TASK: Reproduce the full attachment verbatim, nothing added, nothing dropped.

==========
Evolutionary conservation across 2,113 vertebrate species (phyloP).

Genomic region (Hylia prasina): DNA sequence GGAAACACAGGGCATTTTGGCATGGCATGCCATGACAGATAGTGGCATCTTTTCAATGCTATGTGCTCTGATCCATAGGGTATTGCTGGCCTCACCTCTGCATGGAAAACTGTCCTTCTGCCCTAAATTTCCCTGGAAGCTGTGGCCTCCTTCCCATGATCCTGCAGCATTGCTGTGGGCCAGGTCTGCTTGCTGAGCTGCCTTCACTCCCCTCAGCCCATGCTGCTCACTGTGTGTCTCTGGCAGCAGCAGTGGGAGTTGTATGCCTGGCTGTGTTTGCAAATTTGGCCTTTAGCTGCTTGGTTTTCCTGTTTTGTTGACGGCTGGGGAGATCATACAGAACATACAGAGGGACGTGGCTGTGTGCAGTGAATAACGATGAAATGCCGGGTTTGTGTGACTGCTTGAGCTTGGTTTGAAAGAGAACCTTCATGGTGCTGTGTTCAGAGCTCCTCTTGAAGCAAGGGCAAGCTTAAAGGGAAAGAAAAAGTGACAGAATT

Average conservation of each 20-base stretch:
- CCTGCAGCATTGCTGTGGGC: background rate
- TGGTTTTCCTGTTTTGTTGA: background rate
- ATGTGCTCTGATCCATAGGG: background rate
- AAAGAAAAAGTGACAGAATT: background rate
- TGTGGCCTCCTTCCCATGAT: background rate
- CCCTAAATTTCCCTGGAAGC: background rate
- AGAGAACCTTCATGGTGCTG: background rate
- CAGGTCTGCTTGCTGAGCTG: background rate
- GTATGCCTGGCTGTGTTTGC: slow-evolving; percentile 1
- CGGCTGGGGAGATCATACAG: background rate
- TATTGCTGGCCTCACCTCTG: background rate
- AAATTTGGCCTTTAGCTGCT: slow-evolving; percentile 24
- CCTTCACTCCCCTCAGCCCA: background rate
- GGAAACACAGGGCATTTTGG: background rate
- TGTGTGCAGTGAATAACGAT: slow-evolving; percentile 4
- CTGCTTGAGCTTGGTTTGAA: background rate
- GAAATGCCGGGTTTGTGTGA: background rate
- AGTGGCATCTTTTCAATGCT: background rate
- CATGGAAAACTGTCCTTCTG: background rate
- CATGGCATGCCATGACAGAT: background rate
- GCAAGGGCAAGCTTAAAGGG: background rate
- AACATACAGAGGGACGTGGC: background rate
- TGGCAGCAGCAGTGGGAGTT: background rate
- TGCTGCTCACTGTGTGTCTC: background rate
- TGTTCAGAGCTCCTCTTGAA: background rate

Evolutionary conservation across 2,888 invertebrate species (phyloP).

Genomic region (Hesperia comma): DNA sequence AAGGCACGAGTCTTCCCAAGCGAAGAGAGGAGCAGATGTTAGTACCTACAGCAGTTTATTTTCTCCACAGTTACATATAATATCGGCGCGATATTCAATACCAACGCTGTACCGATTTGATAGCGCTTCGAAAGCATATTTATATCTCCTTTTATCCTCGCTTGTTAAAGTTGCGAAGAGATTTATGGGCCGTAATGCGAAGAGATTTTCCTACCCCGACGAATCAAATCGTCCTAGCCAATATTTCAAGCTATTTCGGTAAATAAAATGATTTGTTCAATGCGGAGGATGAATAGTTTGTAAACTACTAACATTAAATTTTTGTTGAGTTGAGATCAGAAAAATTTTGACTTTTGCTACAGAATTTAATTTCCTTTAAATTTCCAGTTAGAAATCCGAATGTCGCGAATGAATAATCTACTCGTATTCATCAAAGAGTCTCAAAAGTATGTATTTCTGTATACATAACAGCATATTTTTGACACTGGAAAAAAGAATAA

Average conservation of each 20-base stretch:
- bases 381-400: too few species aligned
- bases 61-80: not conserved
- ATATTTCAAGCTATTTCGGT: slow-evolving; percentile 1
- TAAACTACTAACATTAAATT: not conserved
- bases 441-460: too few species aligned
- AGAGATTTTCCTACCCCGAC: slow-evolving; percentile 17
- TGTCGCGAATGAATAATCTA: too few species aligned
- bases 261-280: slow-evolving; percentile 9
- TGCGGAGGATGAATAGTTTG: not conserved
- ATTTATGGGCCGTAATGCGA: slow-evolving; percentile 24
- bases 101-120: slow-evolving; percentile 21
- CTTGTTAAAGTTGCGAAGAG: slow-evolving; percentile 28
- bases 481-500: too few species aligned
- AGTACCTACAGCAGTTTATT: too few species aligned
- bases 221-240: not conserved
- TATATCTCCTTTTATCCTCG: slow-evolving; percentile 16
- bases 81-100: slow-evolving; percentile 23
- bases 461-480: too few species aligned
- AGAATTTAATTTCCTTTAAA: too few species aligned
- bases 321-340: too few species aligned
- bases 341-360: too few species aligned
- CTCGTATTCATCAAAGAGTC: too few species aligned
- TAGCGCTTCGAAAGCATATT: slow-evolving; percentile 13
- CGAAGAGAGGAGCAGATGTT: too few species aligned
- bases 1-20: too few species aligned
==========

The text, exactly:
Evolutionary conservation across 2,113 vertebrate species (phyloP).

Genomic region (Hylia prasina): DNA sequence GGAAACACAGGGCATTTTGGCATGGCATGCCATGACAGATAGTGGCATCTTTTCAATGCTATGTGCTCTGATCCATAGGGTATTGCTGGCCTCACCTCTGCATGGAAAACTGTCCTTCTGCCCTAAATTTCCCTGGAAGCTGTGGCCTCCTTCCCATGATCCTGCAGCATTGCTGTGGGCCAGGTCTGCTTGCTGAGCTGCCTTCACTCCCCTCAGCCCATGCTGCTCACTGTGTGTCTCTGGCAGCAGCAGTGGGAGTTGTATGCCTGGCTGTGTTTGCAAATTTGGCCTTTAGCTGCTTGGTTTTCCTGTTTTGTTGACGGCTGGGGAGATCATACAGAACATACAGAGGGACGTGGCTGTGTGCAGTGAATAACGATGAAATGCCGGGTTTGTGTGACTGCTTGAGCTTGGTTTGAAAGAGAACCTTCATGGTGCTGTGTTCAGAGCTCCTCTTGAAGCAAGGGCAAGCTTAAAGGGAAAGAAAAAGTGACAGAATT

Average conservation of each 20-base stretch:
- CCTGCAGCATTGCTGTGGGC: background rate
- TGGTTTTCCTGTTTTGTTGA: background rate
- ATGTGCTCTGATCCATAGGG: background rate
- AAAGAAAAAGTGACAGAATT: background rate
- TGTGGCCTCCTTCCCATGAT: background rate
- CCCTAAATTTCCCTGGAAGC: background rate
- AGAGAACCTTCATGGTGCTG: background rate
- CAGGTCTGCTTGCTGAGCTG: background rate
- GTATGCCTGGCTGTGTTTGC: slow-evolving; percentile 1
- CGGCTGGGGAGATCATACAG: background rate
- TATTGCTGGCCTCACCTCTG: background rate
- AAATTTGGCCTTTAGCTGCT: slow-evolving; percentile 24
- CCTTCACTCCCCTCAGCCCA: background rate
- GGAAACACAGGGCATTTTGG: background rate
- TGTGTGCAGTGAATAACGAT: slow-evolving; percentile 4
- CTGCTTGAGCTTGGTTTGAA: background rate
- GAAATGCCGGGTTTGTGTGA: background rate
- AGTGGCATCTTTTCAATGCT: background rate
- CATGGAAAACTGTCCTTCTG: background rate
- CATGGCATGCCATGACAGAT: background rate
- GCAAGGGCAAGCTTAAAGGG: background rate
- AACATACAGAGGGACGTGGC: background rate
- TGGCAGCAGCAGTGGGAGTT: background rate
- TGCTGCTCACTGTGTGTCTC: background rate
- TGTTCAGAGCTCCTCTTGAA: background rate

Evolutionary conservation across 2,888 invertebrate species (phyloP).

Genomic region (Hesperia comma): DNA sequence AAGGCACGAGTCTTCCCAAGCGAAGAGAGGAGCAGATGTTAGTACCTACAGCAGTTTATTTTCTCCACAGTTACATATAATATCGGCGCGATATTCAATACCAACGCTGTACCGATTTGATAGCGCTTCGAAAGCATATTTATATCTCCTTTTATCCTCGCTTGTTAAAGTTGCGAAGAGATTTATGGGCCGTAATGCGAAGAGATTTTCCTACCCCGACGAATCAAATCGTCCTAGCCAATATTTCAAGCTATTTCGGTAAATAAAATGATTTGTTCAATGCGGAGGATGAATAGTTTGTAAACTACTAACATTAAATTTTTGTTGAGTTGAGATCAGAAAAATTTTGACTTTTGCTACAGAATTTAATTTCCTTTAAATTTCCAGTTAGAAATCCGAATGTCGCGAATGAATAATCTACTCGTATTCATCAAAGAGTCTCAAAAGTATGTATTTCTGTATACATAACAGCATATTTTTGACACTGGAAAAAAGAATAA

Average conservation of each 20-base stretch:
- bases 381-400: too few species aligned
- bases 61-80: not conserved
- ATATTTCAAGCTATTTCGGT: slow-evolving; percentile 1
- TAAACTACTAACATTAAATT: not conserved
- bases 441-460: too few species aligned
- AGAGATTTTCCTACCCCGAC: slow-evolving; percentile 17
- TGTCGCGAATGAATAATCTA: too few species aligned
- bases 261-280: slow-evolving; percentile 9
- TGCGGAGGATGAATAGTTTG: not conserved
- ATTTATGGGCCGTAATGCGA: slow-evolving; percentile 24
- bases 101-120: slow-evolving; percentile 21
- CTTGTTAAAGTTGCGAAGAG: slow-evolving; percentile 28
- bases 481-500: too few species aligned
- AGTACCTACAGCAGTTTATT: too few species aligned
- bases 221-240: not conserved
- TATATCTCCTTTTATCCTCG: slow-evolving; percentile 16
- bases 81-100: slow-evolving; percentile 23
- bases 461-480: too few species aligned
- AGAATTTAATTTCCTTTAAA: too few species aligned
- bases 321-340: too few species aligned
- bases 341-360: too few species aligned
- CTCGTATTCATCAAAGAGTC: too few species aligned
- TAGCGCTTCGAAAGCATATT: slow-evolving; percentile 13
- CGAAGAGAGGAGCAGATGTT: too few species aligned
- bases 1-20: too few species aligned